[0103] For example, if Table 250 at FIG. 2B includes recorded observations of category temperature data and category precipitation in the MSA designated UK002 for July 2000 and forecasts of category temperature data and category precipitation data in the MSA designated UK002 for July 2001, then scoring matrix 310 at FIG. 3 can be used to forecast weather-based demand for the specific product in the MSA designated UK002 for July 2001.

[0104] Record 254 of Table 250 at FIG. 2B shows forecasted category temperature data of “very warm” and category precipitation data of “showers” in the MSA designated UK002 for July 2001. With category temperature data of “very warm” and category precipitation data of “showers”, scoring matrix 310 at FIG. 3 shows a weather-based demand score of 2 for the specific product. Record 259 of Table 250 at FIG. 2B shows recorded category temperature data of “seasonal” and category precipitation data of “dry” in the MSA designated UK002 for July 2000. With category temperature data of “seasonal” and category precipitation data of “dry”, scoring matrix 310 at FIG. 3 shows a weather-based demand score of 0 for the product.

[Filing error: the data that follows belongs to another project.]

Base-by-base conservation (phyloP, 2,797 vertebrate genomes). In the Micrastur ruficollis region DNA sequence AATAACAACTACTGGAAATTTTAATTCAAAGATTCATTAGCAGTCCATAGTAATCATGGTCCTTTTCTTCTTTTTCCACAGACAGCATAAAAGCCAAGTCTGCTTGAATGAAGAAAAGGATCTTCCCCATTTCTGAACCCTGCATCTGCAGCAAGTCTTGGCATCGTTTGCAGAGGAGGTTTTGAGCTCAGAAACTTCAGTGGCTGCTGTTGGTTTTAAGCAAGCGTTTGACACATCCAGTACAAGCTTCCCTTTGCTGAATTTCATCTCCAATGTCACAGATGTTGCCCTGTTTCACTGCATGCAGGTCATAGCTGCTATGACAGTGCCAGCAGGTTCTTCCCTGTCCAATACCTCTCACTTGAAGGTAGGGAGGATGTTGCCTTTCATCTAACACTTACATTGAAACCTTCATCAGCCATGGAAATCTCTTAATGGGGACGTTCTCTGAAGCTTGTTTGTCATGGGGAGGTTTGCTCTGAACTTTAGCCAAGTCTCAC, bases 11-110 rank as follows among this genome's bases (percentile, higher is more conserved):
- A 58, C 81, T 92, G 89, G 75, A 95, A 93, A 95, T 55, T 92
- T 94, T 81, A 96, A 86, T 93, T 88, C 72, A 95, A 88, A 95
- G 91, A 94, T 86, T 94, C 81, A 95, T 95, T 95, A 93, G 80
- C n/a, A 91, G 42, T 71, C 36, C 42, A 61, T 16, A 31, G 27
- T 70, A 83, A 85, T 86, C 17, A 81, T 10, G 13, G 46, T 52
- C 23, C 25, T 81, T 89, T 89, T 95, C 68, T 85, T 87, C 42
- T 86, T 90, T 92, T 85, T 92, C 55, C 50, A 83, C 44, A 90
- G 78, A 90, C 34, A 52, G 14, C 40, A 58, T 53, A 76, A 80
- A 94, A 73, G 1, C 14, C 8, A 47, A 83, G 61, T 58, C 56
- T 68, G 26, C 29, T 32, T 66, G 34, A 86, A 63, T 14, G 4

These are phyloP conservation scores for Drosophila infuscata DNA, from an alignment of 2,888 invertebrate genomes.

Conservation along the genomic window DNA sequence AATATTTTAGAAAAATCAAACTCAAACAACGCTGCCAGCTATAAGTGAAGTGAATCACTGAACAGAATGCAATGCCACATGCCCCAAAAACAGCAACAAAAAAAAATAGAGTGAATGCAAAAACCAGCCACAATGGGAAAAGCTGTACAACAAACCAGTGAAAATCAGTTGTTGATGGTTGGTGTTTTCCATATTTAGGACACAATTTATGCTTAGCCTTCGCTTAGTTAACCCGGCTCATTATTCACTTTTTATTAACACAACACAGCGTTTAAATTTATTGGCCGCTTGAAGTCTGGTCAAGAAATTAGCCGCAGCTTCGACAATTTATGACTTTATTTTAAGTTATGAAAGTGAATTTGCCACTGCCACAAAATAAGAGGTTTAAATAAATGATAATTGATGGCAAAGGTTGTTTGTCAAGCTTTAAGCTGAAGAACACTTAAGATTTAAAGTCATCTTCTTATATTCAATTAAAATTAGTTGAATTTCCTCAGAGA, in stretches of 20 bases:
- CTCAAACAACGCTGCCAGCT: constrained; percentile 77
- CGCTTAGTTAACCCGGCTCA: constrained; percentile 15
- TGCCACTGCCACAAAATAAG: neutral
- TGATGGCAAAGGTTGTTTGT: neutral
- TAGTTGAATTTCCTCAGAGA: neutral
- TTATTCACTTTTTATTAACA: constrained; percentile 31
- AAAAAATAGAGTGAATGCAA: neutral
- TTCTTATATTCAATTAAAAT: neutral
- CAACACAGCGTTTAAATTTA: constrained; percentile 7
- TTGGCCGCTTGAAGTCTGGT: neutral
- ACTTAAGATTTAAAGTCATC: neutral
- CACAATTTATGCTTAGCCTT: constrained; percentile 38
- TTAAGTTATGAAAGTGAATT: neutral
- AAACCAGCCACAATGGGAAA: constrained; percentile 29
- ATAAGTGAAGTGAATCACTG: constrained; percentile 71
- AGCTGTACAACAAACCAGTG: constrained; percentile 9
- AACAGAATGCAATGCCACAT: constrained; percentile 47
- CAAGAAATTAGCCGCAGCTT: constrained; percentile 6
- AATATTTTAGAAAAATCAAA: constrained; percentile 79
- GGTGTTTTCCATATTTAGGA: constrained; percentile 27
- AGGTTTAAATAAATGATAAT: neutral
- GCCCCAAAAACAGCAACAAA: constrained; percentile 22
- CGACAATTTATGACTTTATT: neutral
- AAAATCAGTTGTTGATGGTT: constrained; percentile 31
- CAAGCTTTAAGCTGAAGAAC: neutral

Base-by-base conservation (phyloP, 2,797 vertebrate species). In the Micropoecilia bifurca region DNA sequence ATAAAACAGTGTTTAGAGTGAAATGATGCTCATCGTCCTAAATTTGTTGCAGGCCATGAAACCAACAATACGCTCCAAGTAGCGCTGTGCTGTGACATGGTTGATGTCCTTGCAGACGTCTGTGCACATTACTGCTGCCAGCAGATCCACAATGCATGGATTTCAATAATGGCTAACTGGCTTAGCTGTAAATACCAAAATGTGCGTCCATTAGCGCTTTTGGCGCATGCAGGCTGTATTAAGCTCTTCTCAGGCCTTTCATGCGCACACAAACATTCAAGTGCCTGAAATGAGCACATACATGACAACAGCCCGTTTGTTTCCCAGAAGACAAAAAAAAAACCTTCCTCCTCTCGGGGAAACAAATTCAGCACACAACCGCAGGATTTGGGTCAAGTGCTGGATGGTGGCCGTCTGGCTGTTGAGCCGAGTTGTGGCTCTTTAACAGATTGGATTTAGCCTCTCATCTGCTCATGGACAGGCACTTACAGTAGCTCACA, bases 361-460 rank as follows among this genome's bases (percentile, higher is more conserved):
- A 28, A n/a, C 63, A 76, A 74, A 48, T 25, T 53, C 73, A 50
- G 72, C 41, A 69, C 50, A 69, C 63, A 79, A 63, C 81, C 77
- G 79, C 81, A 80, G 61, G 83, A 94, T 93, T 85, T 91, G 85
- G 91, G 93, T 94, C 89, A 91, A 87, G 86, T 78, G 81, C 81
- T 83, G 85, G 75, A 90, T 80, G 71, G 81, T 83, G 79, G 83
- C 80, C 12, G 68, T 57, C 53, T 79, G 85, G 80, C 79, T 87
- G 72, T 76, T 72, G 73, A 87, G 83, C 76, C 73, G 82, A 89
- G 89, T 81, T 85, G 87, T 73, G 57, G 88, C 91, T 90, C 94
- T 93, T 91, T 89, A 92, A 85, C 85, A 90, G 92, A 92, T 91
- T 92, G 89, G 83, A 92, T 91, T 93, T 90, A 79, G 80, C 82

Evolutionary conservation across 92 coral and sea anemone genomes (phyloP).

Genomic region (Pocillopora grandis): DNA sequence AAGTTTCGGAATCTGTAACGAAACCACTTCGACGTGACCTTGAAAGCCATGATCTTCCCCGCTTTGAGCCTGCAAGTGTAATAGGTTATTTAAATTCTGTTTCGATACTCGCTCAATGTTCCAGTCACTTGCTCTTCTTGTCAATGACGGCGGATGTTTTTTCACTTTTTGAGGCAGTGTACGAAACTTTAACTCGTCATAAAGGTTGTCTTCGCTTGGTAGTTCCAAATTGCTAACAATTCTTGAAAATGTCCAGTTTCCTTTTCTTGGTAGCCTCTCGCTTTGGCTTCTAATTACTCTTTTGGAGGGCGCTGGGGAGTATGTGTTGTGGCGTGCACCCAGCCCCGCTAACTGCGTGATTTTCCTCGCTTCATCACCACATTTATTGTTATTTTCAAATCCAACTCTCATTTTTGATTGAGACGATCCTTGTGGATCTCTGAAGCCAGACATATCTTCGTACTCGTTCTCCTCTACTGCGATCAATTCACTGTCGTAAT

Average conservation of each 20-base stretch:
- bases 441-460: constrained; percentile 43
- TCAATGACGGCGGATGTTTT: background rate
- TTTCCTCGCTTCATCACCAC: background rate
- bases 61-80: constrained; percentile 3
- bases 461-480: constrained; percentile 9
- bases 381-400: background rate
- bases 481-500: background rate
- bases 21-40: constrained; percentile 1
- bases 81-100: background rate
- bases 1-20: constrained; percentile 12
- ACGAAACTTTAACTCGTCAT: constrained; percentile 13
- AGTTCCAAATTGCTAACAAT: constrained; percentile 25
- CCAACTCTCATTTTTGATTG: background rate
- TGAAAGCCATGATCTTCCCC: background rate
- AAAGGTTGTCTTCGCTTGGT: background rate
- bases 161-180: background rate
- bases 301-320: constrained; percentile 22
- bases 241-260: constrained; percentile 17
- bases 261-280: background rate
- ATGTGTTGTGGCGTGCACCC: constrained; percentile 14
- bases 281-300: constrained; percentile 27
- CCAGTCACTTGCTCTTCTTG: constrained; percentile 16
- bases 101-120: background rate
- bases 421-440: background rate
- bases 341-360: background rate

[0105] Returning to FIG. 1, recombination processor 102 can receive, for the product in the MSA designated UK002, the weather-based demand score of 2 for July 2001 and the weather-based demand score of 0 for July 2000. Recombination processor 102 can produce normalized weather factor metric data 112 as shown in Eq. (1):

WFMD1=(WBDS forecast −WBDS baseline)/RANGE1,  Eq. (1)